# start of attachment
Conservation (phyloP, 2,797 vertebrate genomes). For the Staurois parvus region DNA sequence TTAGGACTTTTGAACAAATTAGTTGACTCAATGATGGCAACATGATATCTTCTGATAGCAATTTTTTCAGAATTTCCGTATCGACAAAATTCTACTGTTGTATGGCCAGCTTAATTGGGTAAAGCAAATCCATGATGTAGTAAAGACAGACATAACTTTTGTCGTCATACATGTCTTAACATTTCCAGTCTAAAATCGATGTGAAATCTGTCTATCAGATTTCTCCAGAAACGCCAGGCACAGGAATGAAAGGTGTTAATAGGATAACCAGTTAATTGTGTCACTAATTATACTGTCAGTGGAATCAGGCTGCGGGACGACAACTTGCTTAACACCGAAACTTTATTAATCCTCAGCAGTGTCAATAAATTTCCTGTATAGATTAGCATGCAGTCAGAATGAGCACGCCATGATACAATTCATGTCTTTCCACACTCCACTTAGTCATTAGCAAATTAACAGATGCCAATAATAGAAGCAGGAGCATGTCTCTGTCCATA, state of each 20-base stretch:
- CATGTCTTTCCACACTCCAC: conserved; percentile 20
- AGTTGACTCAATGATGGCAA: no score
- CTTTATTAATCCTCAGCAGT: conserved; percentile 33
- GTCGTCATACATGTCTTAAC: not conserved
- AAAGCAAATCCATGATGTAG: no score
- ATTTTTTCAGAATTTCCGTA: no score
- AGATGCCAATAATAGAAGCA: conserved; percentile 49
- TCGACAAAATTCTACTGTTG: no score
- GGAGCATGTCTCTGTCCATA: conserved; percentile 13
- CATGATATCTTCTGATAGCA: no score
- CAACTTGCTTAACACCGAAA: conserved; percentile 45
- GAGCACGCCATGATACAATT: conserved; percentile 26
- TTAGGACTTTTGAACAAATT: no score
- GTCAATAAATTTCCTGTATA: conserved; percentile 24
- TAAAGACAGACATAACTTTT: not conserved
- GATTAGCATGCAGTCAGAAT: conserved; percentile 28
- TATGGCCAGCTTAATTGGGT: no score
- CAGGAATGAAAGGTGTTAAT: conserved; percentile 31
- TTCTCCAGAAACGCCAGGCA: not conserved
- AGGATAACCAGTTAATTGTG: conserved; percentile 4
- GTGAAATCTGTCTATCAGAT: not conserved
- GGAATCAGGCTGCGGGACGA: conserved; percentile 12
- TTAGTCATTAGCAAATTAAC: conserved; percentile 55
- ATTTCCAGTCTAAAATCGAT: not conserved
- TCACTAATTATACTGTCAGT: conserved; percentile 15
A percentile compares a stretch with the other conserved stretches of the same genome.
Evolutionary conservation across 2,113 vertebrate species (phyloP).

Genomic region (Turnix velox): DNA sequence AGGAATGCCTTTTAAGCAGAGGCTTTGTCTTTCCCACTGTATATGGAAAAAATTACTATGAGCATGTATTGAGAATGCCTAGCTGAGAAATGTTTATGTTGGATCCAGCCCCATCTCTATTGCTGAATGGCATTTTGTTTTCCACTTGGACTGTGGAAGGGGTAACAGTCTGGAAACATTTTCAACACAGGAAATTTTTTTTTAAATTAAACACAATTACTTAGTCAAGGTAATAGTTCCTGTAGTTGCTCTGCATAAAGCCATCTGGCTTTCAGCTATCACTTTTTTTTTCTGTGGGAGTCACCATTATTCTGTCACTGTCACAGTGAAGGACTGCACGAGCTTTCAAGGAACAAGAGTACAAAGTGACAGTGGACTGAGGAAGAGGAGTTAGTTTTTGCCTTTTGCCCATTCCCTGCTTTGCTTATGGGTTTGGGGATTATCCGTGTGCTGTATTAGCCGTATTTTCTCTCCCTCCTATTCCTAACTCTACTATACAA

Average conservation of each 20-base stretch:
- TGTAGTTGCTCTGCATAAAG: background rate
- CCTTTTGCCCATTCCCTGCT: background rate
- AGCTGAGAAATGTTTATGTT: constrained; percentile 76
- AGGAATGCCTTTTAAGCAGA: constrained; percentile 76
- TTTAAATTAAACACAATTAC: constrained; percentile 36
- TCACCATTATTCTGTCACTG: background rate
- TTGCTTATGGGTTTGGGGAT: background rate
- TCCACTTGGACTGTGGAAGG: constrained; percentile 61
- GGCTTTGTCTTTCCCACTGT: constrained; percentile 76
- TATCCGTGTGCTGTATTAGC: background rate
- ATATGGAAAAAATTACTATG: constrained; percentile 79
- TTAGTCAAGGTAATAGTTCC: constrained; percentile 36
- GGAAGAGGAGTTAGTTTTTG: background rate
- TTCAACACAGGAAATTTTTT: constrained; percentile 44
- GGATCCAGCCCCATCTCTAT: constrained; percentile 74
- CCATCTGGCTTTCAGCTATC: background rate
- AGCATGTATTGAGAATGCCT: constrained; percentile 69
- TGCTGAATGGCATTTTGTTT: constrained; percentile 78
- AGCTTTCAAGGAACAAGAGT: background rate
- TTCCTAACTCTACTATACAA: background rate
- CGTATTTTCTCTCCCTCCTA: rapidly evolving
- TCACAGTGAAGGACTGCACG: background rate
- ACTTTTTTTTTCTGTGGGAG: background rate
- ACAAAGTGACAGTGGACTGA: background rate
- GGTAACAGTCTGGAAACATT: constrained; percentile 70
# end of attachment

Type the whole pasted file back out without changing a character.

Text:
Conservation (phyloP, 2,797 vertebrate genomes). For the Staurois parvus region DNA sequence TTAGGACTTTTGAACAAATTAGTTGACTCAATGATGGCAACATGATATCTTCTGATAGCAATTTTTTCAGAATTTCCGTATCGACAAAATTCTACTGTTGTATGGCCAGCTTAATTGGGTAAAGCAAATCCATGATGTAGTAAAGACAGACATAACTTTTGTCGTCATACATGTCTTAACATTTCCAGTCTAAAATCGATGTGAAATCTGTCTATCAGATTTCTCCAGAAACGCCAGGCACAGGAATGAAAGGTGTTAATAGGATAACCAGTTAATTGTGTCACTAATTATACTGTCAGTGGAATCAGGCTGCGGGACGACAACTTGCTTAACACCGAAACTTTATTAATCCTCAGCAGTGTCAATAAATTTCCTGTATAGATTAGCATGCAGTCAGAATGAGCACGCCATGATACAATTCATGTCTTTCCACACTCCACTTAGTCATTAGCAAATTAACAGATGCCAATAATAGAAGCAGGAGCATGTCTCTGTCCATA, state of each 20-base stretch:
- CATGTCTTTCCACACTCCAC: conserved; percentile 20
- AGTTGACTCAATGATGGCAA: no score
- CTTTATTAATCCTCAGCAGT: conserved; percentile 33
- GTCGTCATACATGTCTTAAC: not conserved
- AAAGCAAATCCATGATGTAG: no score
- ATTTTTTCAGAATTTCCGTA: no score
- AGATGCCAATAATAGAAGCA: conserved; percentile 49
- TCGACAAAATTCTACTGTTG: no score
- GGAGCATGTCTCTGTCCATA: conserved; percentile 13
- CATGATATCTTCTGATAGCA: no score
- CAACTTGCTTAACACCGAAA: conserved; percentile 45
- GAGCACGCCATGATACAATT: conserved; percentile 26
- TTAGGACTTTTGAACAAATT: no score
- GTCAATAAATTTCCTGTATA: conserved; percentile 24
- TAAAGACAGACATAACTTTT: not conserved
- GATTAGCATGCAGTCAGAAT: conserved; percentile 28
- TATGGCCAGCTTAATTGGGT: no score
- CAGGAATGAAAGGTGTTAAT: conserved; percentile 31
- TTCTCCAGAAACGCCAGGCA: not conserved
- AGGATAACCAGTTAATTGTG: conserved; percentile 4
- GTGAAATCTGTCTATCAGAT: not conserved
- GGAATCAGGCTGCGGGACGA: conserved; percentile 12
- TTAGTCATTAGCAAATTAAC: conserved; percentile 55
- ATTTCCAGTCTAAAATCGAT: not conserved
- TCACTAATTATACTGTCAGT: conserved; percentile 15
A percentile compares a stretch with the other conserved stretches of the same genome.
Evolutionary conservation across 2,113 vertebrate species (phyloP).

Genomic region (Turnix velox): DNA sequence AGGAATGCCTTTTAAGCAGAGGCTTTGTCTTTCCCACTGTATATGGAAAAAATTACTATGAGCATGTATTGAGAATGCCTAGCTGAGAAATGTTTATGTTGGATCCAGCCCCATCTCTATTGCTGAATGGCATTTTGTTTTCCACTTGGACTGTGGAAGGGGTAACAGTCTGGAAACATTTTCAACACAGGAAATTTTTTTTTAAATTAAACACAATTACTTAGTCAAGGTAATAGTTCCTGTAGTTGCTCTGCATAAAGCCATCTGGCTTTCAGCTATCACTTTTTTTTTCTGTGGGAGTCACCATTATTCTGTCACTGTCACAGTGAAGGACTGCACGAGCTTTCAAGGAACAAGAGTACAAAGTGACAGTGGACTGAGGAAGAGGAGTTAGTTTTTGCCTTTTGCCCATTCCCTGCTTTGCTTATGGGTTTGGGGATTATCCGTGTGCTGTATTAGCCGTATTTTCTCTCCCTCCTATTCCTAACTCTACTATACAA

Average conservation of each 20-base stretch:
- TGTAGTTGCTCTGCATAAAG: background rate
- CCTTTTGCCCATTCCCTGCT: background rate
- AGCTGAGAAATGTTTATGTT: constrained; percentile 76
- AGGAATGCCTTTTAAGCAGA: constrained; percentile 76
- TTTAAATTAAACACAATTAC: constrained; percentile 36
- TCACCATTATTCTGTCACTG: background rate
- TTGCTTATGGGTTTGGGGAT: background rate
- TCCACTTGGACTGTGGAAGG: constrained; percentile 61
- GGCTTTGTCTTTCCCACTGT: constrained; percentile 76
- TATCCGTGTGCTGTATTAGC: background rate
- ATATGGAAAAAATTACTATG: constrained; percentile 79
- TTAGTCAAGGTAATAGTTCC: constrained; percentile 36
- GGAAGAGGAGTTAGTTTTTG: background rate
- TTCAACACAGGAAATTTTTT: constrained; percentile 44
- GGATCCAGCCCCATCTCTAT: constrained; percentile 74
- CCATCTGGCTTTCAGCTATC: background rate
- AGCATGTATTGAGAATGCCT: constrained; percentile 69
- TGCTGAATGGCATTTTGTTT: constrained; percentile 78
- AGCTTTCAAGGAACAAGAGT: background rate
- TTCCTAACTCTACTATACAA: background rate
- CGTATTTTCTCTCCCTCCTA: rapidly evolving
- TCACAGTGAAGGACTGCACG: background rate
- ACTTTTTTTTTCTGTGGGAG: background rate
- ACAAAGTGACAGTGGACTGA: background rate
- GGTAACAGTCTGGAAACATT: constrained; percentile 70